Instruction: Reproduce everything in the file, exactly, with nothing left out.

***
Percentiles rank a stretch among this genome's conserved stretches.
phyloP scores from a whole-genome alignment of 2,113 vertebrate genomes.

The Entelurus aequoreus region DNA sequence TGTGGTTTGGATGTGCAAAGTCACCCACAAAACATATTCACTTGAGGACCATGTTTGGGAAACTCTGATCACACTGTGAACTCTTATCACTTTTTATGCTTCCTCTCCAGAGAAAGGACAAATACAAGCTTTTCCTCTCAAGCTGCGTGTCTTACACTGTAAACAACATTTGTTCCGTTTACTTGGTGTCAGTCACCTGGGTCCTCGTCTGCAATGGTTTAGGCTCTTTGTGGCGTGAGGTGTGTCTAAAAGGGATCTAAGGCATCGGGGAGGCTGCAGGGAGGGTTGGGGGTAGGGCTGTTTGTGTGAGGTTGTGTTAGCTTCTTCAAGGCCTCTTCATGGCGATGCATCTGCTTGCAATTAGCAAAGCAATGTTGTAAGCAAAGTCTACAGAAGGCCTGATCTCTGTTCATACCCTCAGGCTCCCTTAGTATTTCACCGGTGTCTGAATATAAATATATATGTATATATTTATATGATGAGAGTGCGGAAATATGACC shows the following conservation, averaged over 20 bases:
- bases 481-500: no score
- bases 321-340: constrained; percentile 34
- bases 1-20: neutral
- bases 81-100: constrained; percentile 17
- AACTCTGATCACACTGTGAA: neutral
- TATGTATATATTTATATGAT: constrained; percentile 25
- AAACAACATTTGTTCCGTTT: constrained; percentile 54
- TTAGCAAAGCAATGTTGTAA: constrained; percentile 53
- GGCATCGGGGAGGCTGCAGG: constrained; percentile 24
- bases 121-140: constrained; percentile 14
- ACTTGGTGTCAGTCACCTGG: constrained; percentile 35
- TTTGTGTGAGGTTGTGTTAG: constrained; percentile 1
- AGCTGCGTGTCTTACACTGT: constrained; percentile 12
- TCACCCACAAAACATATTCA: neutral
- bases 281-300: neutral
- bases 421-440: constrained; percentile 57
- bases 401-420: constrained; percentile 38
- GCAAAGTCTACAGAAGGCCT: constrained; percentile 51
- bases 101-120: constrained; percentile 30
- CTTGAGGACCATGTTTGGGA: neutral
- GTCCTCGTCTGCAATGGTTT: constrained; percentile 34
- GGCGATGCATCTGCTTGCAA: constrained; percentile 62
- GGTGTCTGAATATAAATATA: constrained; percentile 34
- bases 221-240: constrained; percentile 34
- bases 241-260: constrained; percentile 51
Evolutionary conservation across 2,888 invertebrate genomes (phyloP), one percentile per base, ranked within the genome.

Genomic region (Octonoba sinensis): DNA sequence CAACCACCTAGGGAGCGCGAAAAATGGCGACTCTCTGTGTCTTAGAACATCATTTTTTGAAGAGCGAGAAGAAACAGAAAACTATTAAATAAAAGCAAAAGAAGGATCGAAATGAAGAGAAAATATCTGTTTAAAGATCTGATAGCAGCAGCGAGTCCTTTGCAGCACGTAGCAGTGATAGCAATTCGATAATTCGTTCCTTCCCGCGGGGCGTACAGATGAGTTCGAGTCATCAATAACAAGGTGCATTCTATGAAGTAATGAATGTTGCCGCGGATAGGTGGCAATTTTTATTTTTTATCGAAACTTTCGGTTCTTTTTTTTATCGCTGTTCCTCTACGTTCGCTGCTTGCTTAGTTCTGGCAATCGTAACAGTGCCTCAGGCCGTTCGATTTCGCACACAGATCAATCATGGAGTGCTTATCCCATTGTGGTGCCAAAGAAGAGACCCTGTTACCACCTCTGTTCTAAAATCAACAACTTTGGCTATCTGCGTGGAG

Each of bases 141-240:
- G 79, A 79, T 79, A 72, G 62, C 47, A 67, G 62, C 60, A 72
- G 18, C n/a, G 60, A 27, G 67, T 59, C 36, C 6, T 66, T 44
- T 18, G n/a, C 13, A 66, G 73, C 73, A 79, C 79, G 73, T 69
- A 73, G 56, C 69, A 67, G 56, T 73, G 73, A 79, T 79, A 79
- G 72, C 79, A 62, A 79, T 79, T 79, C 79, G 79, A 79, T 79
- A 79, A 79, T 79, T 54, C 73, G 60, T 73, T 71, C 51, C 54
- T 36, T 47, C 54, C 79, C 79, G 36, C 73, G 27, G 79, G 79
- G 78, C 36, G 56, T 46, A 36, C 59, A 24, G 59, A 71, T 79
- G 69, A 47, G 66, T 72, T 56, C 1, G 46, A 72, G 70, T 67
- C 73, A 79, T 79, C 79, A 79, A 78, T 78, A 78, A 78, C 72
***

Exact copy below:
Percentiles rank a stretch among this genome's conserved stretches.
phyloP scores from a whole-genome alignment of 2,113 vertebrate genomes.

The Entelurus aequoreus region DNA sequence TGTGGTTTGGATGTGCAAAGTCACCCACAAAACATATTCACTTGAGGACCATGTTTGGGAAACTCTGATCACACTGTGAACTCTTATCACTTTTTATGCTTCCTCTCCAGAGAAAGGACAAATACAAGCTTTTCCTCTCAAGCTGCGTGTCTTACACTGTAAACAACATTTGTTCCGTTTACTTGGTGTCAGTCACCTGGGTCCTCGTCTGCAATGGTTTAGGCTCTTTGTGGCGTGAGGTGTGTCTAAAAGGGATCTAAGGCATCGGGGAGGCTGCAGGGAGGGTTGGGGGTAGGGCTGTTTGTGTGAGGTTGTGTTAGCTTCTTCAAGGCCTCTTCATGGCGATGCATCTGCTTGCAATTAGCAAAGCAATGTTGTAAGCAAAGTCTACAGAAGGCCTGATCTCTGTTCATACCCTCAGGCTCCCTTAGTATTTCACCGGTGTCTGAATATAAATATATATGTATATATTTATATGATGAGAGTGCGGAAATATGACC shows the following conservation, averaged over 20 bases:
- bases 481-500: no score
- bases 321-340: constrained; percentile 34
- bases 1-20: neutral
- bases 81-100: constrained; percentile 17
- AACTCTGATCACACTGTGAA: neutral
- TATGTATATATTTATATGAT: constrained; percentile 25
- AAACAACATTTGTTCCGTTT: constrained; percentile 54
- TTAGCAAAGCAATGTTGTAA: constrained; percentile 53
- GGCATCGGGGAGGCTGCAGG: constrained; percentile 24
- bases 121-140: constrained; percentile 14
- ACTTGGTGTCAGTCACCTGG: constrained; percentile 35
- TTTGTGTGAGGTTGTGTTAG: constrained; percentile 1
- AGCTGCGTGTCTTACACTGT: constrained; percentile 12
- TCACCCACAAAACATATTCA: neutral
- bases 281-300: neutral
- bases 421-440: constrained; percentile 57
- bases 401-420: constrained; percentile 38
- GCAAAGTCTACAGAAGGCCT: constrained; percentile 51
- bases 101-120: constrained; percentile 30
- CTTGAGGACCATGTTTGGGA: neutral
- GTCCTCGTCTGCAATGGTTT: constrained; percentile 34
- GGCGATGCATCTGCTTGCAA: constrained; percentile 62
- GGTGTCTGAATATAAATATA: constrained; percentile 34
- bases 221-240: constrained; percentile 34
- bases 241-260: constrained; percentile 51
Evolutionary conservation across 2,888 invertebrate genomes (phyloP), one percentile per base, ranked within the genome.

Genomic region (Octonoba sinensis): DNA sequence CAACCACCTAGGGAGCGCGAAAAATGGCGACTCTCTGTGTCTTAGAACATCATTTTTTGAAGAGCGAGAAGAAACAGAAAACTATTAAATAAAAGCAAAAGAAGGATCGAAATGAAGAGAAAATATCTGTTTAAAGATCTGATAGCAGCAGCGAGTCCTTTGCAGCACGTAGCAGTGATAGCAATTCGATAATTCGTTCCTTCCCGCGGGGCGTACAGATGAGTTCGAGTCATCAATAACAAGGTGCATTCTATGAAGTAATGAATGTTGCCGCGGATAGGTGGCAATTTTTATTTTTTATCGAAACTTTCGGTTCTTTTTTTTATCGCTGTTCCTCTACGTTCGCTGCTTGCTTAGTTCTGGCAATCGTAACAGTGCCTCAGGCCGTTCGATTTCGCACACAGATCAATCATGGAGTGCTTATCCCATTGTGGTGCCAAAGAAGAGACCCTGTTACCACCTCTGTTCTAAAATCAACAACTTTGGCTATCTGCGTGGAG

Each of bases 141-240:
- G 79, A 79, T 79, A 72, G 62, C 47, A 67, G 62, C 60, A 72
- G 18, C n/a, G 60, A 27, G 67, T 59, C 36, C 6, T 66, T 44
- T 18, G n/a, C 13, A 66, G 73, C 73, A 79, C 79, G 73, T 69
- A 73, G 56, C 69, A 67, G 56, T 73, G 73, A 79, T 79, A 79
- G 72, C 79, A 62, A 79, T 79, T 79, C 79, G 79, A 79, T 79
- A 79, A 79, T 79, T 54, C 73, G 60, T 73, T 71, C 51, C 54
- T 36, T 47, C 54, C 79, C 79, G 36, C 73, G 27, G 79, G 79
- G 78, C 36, G 56, T 46, A 36, C 59, A 24, G 59, A 71, T 79
- G 69, A 47, G 66, T 72, T 56, C 1, G 46, A 72, G 70, T 67
- C 73, A 79, T 79, C 79, A 79, A 78, T 78, A 78, A 78, C 72